Seventh Circuit recognizes unions’ good-faith defense in post-Janus litigation
November 6, 2019
In a pair of significant rulings, the United States Court of Appeals for the Seventh Circuit held that public-employee unions are shielded from paying damages or restitution for fair-share fees collected from nonmembers before the United States Supreme Court decided that those fair-share fees were unconstitutional in Janus v. AFSCME, Council 31, 138 S. Ct. 2448 (2018).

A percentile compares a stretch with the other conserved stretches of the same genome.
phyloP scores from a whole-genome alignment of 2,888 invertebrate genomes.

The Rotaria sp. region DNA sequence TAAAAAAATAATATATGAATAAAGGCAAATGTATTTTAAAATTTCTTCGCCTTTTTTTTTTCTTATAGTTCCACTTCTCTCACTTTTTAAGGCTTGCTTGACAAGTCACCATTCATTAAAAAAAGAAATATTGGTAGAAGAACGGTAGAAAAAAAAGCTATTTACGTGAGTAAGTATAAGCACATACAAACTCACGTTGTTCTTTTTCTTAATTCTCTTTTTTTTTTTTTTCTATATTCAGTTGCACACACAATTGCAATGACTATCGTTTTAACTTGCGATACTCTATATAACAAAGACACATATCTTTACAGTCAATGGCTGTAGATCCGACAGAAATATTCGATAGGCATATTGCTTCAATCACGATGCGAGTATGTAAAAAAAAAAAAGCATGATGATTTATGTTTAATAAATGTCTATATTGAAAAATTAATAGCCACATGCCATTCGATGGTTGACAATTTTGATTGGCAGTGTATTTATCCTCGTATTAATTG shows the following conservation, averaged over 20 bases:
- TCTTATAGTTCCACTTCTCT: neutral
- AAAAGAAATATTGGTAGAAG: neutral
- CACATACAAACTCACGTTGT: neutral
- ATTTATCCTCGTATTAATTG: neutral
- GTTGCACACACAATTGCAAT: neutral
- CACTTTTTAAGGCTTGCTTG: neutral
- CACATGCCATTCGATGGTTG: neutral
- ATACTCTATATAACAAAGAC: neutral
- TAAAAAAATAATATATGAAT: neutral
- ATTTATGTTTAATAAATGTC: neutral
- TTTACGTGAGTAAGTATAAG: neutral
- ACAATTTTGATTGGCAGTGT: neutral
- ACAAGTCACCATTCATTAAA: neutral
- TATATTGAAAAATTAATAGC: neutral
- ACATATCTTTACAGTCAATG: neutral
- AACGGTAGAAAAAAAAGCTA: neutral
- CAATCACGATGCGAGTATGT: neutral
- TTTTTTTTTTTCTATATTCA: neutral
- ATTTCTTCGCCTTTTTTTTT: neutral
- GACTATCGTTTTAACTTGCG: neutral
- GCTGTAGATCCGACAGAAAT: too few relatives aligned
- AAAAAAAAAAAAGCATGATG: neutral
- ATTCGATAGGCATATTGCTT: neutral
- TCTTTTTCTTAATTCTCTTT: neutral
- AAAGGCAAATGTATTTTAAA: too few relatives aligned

Janus overruled a 41-year-old precedent, Abood v. Detroit Board of Education, 432 U.S. 209 (1977), which had held that a fair-share fee requirement was constitutional. The Seventh Circuit held that public employee unions’ good-faith reliance on Abood, as well as the state statutes it authorized, precluded the assessment of damages or restitution for fair-share fees collected before the Supreme Court’s Janus decision. The Seventh Circuit’s decisions in Janus v. AFSCME, Council 31, 942 F.3d 352 (7th Cir. 2019), and Mooney v. Illinois Education Association, 942 F.3d 368 (7th Cir. 2019), are the first published court of appeals decisions to consider whether this good-faith defense applies to fair-share fees collected before the Supreme Court’s decision in Janus. Bredhoff & Kaiser represented the defendant unions in those cases, both on appeal and in district court.